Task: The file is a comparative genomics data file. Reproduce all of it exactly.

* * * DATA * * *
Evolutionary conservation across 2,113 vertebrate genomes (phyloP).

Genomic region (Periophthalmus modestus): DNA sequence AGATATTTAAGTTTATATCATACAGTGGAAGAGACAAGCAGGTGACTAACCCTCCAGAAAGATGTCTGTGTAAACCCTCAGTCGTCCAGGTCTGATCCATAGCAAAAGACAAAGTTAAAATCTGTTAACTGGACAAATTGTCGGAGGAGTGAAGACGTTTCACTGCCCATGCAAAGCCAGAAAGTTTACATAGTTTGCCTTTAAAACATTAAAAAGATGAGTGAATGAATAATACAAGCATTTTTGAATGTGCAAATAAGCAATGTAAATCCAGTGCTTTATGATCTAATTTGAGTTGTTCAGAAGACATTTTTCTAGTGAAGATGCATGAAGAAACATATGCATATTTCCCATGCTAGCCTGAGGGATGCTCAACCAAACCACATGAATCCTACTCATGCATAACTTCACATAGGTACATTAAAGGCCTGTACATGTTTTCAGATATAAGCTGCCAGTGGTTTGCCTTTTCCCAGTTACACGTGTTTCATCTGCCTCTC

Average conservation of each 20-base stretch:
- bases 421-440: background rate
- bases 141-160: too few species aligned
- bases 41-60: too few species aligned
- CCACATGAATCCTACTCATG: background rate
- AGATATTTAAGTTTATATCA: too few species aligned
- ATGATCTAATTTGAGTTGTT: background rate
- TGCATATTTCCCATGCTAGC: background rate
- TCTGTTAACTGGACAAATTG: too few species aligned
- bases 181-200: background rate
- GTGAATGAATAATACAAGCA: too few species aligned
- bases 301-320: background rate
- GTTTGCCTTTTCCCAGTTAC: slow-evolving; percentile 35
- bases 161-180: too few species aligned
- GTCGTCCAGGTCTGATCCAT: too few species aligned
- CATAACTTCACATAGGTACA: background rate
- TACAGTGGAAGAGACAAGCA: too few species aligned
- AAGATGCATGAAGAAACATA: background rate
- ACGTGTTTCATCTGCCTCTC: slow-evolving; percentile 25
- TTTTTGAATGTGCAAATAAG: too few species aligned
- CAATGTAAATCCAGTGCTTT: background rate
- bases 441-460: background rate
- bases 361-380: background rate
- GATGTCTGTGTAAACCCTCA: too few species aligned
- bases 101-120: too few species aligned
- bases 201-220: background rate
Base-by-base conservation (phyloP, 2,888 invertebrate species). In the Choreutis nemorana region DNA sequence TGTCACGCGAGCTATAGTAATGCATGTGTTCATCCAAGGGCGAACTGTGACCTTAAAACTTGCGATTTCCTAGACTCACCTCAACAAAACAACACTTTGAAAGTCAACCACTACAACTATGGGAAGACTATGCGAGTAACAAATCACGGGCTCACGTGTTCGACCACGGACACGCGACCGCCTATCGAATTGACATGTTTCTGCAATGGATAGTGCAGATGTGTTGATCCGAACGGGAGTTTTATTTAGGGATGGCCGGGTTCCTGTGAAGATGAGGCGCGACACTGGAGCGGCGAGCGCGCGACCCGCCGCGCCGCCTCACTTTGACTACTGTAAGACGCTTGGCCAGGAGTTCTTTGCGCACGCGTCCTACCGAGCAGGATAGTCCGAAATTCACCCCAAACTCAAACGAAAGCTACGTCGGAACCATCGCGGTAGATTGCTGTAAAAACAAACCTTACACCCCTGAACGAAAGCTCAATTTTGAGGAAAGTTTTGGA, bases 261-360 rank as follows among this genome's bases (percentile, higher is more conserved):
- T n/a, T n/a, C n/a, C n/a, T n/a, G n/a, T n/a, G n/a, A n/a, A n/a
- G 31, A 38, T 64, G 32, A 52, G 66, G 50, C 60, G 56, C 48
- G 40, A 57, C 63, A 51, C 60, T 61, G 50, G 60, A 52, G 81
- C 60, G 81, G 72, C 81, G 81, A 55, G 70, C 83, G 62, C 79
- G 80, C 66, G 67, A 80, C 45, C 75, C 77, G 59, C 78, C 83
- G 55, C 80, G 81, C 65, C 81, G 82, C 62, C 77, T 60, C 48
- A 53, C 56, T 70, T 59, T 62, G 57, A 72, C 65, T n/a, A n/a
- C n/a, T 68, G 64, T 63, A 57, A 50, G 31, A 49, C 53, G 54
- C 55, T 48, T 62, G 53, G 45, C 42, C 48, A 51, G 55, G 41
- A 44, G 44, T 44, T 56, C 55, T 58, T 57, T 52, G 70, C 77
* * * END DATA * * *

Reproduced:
Evolutionary conservation across 2,113 vertebrate genomes (phyloP).

Genomic region (Periophthalmus modestus): DNA sequence AGATATTTAAGTTTATATCATACAGTGGAAGAGACAAGCAGGTGACTAACCCTCCAGAAAGATGTCTGTGTAAACCCTCAGTCGTCCAGGTCTGATCCATAGCAAAAGACAAAGTTAAAATCTGTTAACTGGACAAATTGTCGGAGGAGTGAAGACGTTTCACTGCCCATGCAAAGCCAGAAAGTTTACATAGTTTGCCTTTAAAACATTAAAAAGATGAGTGAATGAATAATACAAGCATTTTTGAATGTGCAAATAAGCAATGTAAATCCAGTGCTTTATGATCTAATTTGAGTTGTTCAGAAGACATTTTTCTAGTGAAGATGCATGAAGAAACATATGCATATTTCCCATGCTAGCCTGAGGGATGCTCAACCAAACCACATGAATCCTACTCATGCATAACTTCACATAGGTACATTAAAGGCCTGTACATGTTTTCAGATATAAGCTGCCAGTGGTTTGCCTTTTCCCAGTTACACGTGTTTCATCTGCCTCTC

Average conservation of each 20-base stretch:
- bases 421-440: background rate
- bases 141-160: too few species aligned
- bases 41-60: too few species aligned
- CCACATGAATCCTACTCATG: background rate
- AGATATTTAAGTTTATATCA: too few species aligned
- ATGATCTAATTTGAGTTGTT: background rate
- TGCATATTTCCCATGCTAGC: background rate
- TCTGTTAACTGGACAAATTG: too few species aligned
- bases 181-200: background rate
- GTGAATGAATAATACAAGCA: too few species aligned
- bases 301-320: background rate
- GTTTGCCTTTTCCCAGTTAC: slow-evolving; percentile 35
- bases 161-180: too few species aligned
- GTCGTCCAGGTCTGATCCAT: too few species aligned
- CATAACTTCACATAGGTACA: background rate
- TACAGTGGAAGAGACAAGCA: too few species aligned
- AAGATGCATGAAGAAACATA: background rate
- ACGTGTTTCATCTGCCTCTC: slow-evolving; percentile 25
- TTTTTGAATGTGCAAATAAG: too few species aligned
- CAATGTAAATCCAGTGCTTT: background rate
- bases 441-460: background rate
- bases 361-380: background rate
- GATGTCTGTGTAAACCCTCA: too few species aligned
- bases 101-120: too few species aligned
- bases 201-220: background rate
Base-by-base conservation (phyloP, 2,888 invertebrate species). In the Choreutis nemorana region DNA sequence TGTCACGCGAGCTATAGTAATGCATGTGTTCATCCAAGGGCGAACTGTGACCTTAAAACTTGCGATTTCCTAGACTCACCTCAACAAAACAACACTTTGAAAGTCAACCACTACAACTATGGGAAGACTATGCGAGTAACAAATCACGGGCTCACGTGTTCGACCACGGACACGCGACCGCCTATCGAATTGACATGTTTCTGCAATGGATAGTGCAGATGTGTTGATCCGAACGGGAGTTTTATTTAGGGATGGCCGGGTTCCTGTGAAGATGAGGCGCGACACTGGAGCGGCGAGCGCGCGACCCGCCGCGCCGCCTCACTTTGACTACTGTAAGACGCTTGGCCAGGAGTTCTTTGCGCACGCGTCCTACCGAGCAGGATAGTCCGAAATTCACCCCAAACTCAAACGAAAGCTACGTCGGAACCATCGCGGTAGATTGCTGTAAAAACAAACCTTACACCCCTGAACGAAAGCTCAATTTTGAGGAAAGTTTTGGA, bases 261-360 rank as follows among this genome's bases (percentile, higher is more conserved):
- T n/a, T n/a, C n/a, C n/a, T n/a, G n/a, T n/a, G n/a, A n/a, A n/a
- G 31, A 38, T 64, G 32, A 52, G 66, G 50, C 60, G 56, C 48
- G 40, A 57, C 63, A 51, C 60, T 61, G 50, G 60, A 52, G 81
- C 60, G 81, G 72, C 81, G 81, A 55, G 70, C 83, G 62, C 79
- G 80, C 66, G 67, A 80, C 45, C 75, C 77, G 59, C 78, C 83
- G 55, C 80, G 81, C 65, C 81, G 82, C 62, C 77, T 60, C 48
- A 53, C 56, T 70, T 59, T 62, G 57, A 72, C 65, T n/a, A n/a
- C n/a, T 68, G 64, T 63, A 57, A 50, G 31, A 49, C 53, G 54
- C 55, T 48, T 62, G 53, G 45, C 42, C 48, A 51, G 55, G 41
- A 44, G 44, T 44, T 56, C 55, T 58, T 57, T 52, G 70, C 77